“If you made a Venn diagram of people in the restaurant industry and people in recovery, it would be a circle,” muses Stacey Spiehler, a restaurant manager currently in recovery from opioid use disorder. Stacey’s battle with opioid use disorder was rooted in severe childhood trauma that eventually led her to using a combination of Adderall, benzodiazepines, alcohol, and sleeping pills.
When Stacey’s son was diagnosed with cerebral palsy, a permanent movement disorder that appears in early childhood, she knew she would have to physically pick him up and carry him throughout the day. The strain this placed on her lower back required surgery – which was followed by a prescription for opioids to reduce the pain. The physical pain would soon be replaced by emotional pain caused by a growing addiction to the painkillers she was prescribed.
“I was in a pretty stubborn place. I didn’t want help,” says Stacey. “I thought I could get by without giving it all up. I thought I was rightfully using all of it because I had legitimate reasons and prescriptions for everything.”
Things took a rapid turn with Stacey’s substance use in 2012, and she spent the next 3 years in a cyclical haze of erratic substance abuse and subsequent regret. In 2015, she was arrested in what she calls a “painless rage,” having taken a deadly combination of hard liquor and painkillers. Her husband and 9-year-old son both placed restraining orders against her, and after a month of living with friends, she moved into a homeless shelter.
At her mother’s foot-down insistence, Stacey entered a treatment center in Chicago for two months and continued her recovery at Harbor House, a treatment center in Jackson. The relationships that had been broken also needed a lot of work to recover, including Stacey’s relationship with her son.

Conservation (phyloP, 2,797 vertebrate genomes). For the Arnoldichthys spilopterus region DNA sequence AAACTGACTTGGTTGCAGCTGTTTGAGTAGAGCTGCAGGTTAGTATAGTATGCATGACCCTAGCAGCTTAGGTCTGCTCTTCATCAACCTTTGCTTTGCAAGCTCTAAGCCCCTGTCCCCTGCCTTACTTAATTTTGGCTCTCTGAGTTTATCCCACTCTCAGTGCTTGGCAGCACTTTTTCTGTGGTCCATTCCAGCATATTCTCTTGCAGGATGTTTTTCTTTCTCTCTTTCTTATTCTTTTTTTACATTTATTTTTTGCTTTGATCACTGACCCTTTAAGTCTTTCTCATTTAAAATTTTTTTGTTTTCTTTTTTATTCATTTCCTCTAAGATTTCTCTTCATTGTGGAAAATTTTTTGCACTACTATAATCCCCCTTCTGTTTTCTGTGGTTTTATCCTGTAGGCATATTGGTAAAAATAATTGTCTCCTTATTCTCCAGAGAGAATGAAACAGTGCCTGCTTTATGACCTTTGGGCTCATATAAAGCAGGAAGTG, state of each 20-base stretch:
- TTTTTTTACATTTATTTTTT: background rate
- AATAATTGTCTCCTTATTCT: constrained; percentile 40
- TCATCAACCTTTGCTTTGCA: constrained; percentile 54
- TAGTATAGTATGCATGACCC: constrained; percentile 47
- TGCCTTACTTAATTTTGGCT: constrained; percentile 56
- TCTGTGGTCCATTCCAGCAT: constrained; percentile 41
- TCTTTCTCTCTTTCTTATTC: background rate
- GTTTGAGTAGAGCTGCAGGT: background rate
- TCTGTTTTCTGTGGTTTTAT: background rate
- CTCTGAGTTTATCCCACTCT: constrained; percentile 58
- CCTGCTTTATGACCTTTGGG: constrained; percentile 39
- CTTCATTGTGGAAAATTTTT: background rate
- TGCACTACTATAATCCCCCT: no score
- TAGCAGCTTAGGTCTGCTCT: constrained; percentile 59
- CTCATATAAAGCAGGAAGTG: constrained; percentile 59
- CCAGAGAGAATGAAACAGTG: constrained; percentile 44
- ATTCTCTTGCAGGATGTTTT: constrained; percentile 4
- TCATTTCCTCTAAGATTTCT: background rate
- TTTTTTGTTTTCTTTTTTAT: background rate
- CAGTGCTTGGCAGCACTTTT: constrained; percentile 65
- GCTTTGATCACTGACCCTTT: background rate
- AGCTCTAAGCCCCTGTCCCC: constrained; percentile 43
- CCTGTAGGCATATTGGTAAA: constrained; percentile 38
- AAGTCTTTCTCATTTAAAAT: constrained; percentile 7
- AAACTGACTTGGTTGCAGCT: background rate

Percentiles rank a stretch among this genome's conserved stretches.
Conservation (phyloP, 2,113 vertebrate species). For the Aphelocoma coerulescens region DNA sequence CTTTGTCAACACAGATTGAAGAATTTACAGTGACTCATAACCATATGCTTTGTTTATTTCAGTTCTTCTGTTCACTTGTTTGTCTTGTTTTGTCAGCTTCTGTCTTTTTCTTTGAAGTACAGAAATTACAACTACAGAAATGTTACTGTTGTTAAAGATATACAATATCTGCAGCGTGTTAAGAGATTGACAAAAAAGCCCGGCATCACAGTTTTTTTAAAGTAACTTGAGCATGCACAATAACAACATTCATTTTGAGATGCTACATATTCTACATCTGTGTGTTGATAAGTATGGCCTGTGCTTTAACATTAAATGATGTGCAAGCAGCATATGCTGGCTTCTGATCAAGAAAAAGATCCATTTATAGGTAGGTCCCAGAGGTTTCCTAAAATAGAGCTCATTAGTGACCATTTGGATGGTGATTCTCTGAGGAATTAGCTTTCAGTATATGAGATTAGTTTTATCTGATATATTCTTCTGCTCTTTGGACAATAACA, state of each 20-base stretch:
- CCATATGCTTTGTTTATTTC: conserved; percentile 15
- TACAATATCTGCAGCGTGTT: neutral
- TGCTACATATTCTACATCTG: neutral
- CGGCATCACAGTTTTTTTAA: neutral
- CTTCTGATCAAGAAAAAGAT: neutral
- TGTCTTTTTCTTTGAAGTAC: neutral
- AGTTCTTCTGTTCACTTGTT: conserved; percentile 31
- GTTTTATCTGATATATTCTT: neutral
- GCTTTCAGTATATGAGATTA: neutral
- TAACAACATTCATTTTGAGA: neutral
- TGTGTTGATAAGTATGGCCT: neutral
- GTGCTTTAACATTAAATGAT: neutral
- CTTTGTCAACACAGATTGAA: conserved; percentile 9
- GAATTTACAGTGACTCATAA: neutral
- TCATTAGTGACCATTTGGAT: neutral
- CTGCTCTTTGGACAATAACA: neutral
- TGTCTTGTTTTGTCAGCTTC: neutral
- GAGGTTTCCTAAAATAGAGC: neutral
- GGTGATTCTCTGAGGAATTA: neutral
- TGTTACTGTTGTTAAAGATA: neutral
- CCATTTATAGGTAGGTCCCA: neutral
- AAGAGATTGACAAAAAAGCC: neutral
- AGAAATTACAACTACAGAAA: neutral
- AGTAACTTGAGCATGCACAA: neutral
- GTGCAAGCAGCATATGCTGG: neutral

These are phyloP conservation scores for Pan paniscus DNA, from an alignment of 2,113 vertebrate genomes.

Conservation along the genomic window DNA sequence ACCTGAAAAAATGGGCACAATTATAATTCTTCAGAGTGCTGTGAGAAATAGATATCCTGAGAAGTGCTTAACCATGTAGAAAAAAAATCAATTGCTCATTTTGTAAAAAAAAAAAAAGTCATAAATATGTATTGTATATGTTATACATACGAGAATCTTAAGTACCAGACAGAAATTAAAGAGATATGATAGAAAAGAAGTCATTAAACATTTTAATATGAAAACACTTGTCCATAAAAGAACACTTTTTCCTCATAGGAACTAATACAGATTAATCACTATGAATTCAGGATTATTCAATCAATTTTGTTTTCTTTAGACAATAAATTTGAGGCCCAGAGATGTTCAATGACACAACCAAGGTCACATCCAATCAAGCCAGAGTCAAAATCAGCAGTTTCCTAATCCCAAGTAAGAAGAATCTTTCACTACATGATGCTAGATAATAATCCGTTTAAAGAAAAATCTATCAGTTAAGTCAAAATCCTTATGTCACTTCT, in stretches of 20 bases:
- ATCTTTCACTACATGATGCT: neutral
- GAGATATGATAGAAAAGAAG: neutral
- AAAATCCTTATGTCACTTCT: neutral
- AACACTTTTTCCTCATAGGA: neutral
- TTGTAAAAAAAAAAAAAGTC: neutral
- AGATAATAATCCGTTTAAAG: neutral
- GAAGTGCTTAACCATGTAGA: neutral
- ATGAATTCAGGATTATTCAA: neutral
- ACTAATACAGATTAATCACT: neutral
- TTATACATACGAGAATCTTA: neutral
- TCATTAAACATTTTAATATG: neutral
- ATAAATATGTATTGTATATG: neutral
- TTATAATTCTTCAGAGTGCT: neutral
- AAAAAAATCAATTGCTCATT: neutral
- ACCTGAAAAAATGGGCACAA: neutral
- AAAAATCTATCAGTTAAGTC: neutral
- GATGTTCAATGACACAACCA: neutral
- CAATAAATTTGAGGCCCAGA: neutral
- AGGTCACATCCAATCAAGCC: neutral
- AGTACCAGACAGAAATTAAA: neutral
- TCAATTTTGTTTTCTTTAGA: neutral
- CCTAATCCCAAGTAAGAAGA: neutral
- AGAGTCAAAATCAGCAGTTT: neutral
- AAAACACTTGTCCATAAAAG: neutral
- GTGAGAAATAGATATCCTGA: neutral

With patience and commitment, Stacey has worked to rekindle her relationships with her now ex-husband and son, crediting them and the rest of her family – a family that “has been everything” for her – for providing the incentives to change her life.
“Over the last three years, I’ve faced my depression, anxiety, and other illnesses head-on,” says Stacey. “I know that going back would never work. It would never make it easier and I’m thankful that I haven’t gone back,” affirmed Spiehler.
As a restaurant manager, Stacey works in an occupation at high risk for opioid misuse and abuse. According to recent data from the National Survey On Drug Use And Health, 19 percent of people employed in the hospitality and food service industries reported using illicit drugs within the last 30 days, ranking them the top industry for rates of illicit drug use.The fast-paced, aggressive and competitive environment can cause uneasiness in workers – many of whom turn to prescription opioids or heroin to cope.
“It’s a taxing industry, both physically and mentally, and there’s a lot of impulsive behavior,” says Stacey. “You have to make crucial decisions swiftly, and it’s easy to build up resentments, and easy to access illicit drugs. Not to mention the thousands of dollars of top shelf alcohol bottles I’m surrounded by,” Stacey laughed. “It’s just not worth it.”
Stacey is determined “never to be a substance user” again. “Everything I’ve built up – the trust, the family, the home, the car, the job, the salary, the benefits, all of it falls down if I pick up again,” she admits. Stacey likes to remind people that no matter where they have been – or where they might be at the moment – there is always light at the end of the tunnel. “Everything gets better when you stop,” Stacey says. “Every single challenge gets better in your life, and that is a promise that I absolutely would make. As long as you’re alive, there is hope.”
The views, information, and opinions expressed in this story are solely those of the subject(s) and do not necessarily represent any official policy or position of the Mississippi Department of Mental Health or any of the Stand Up, Mississippi campaign partners.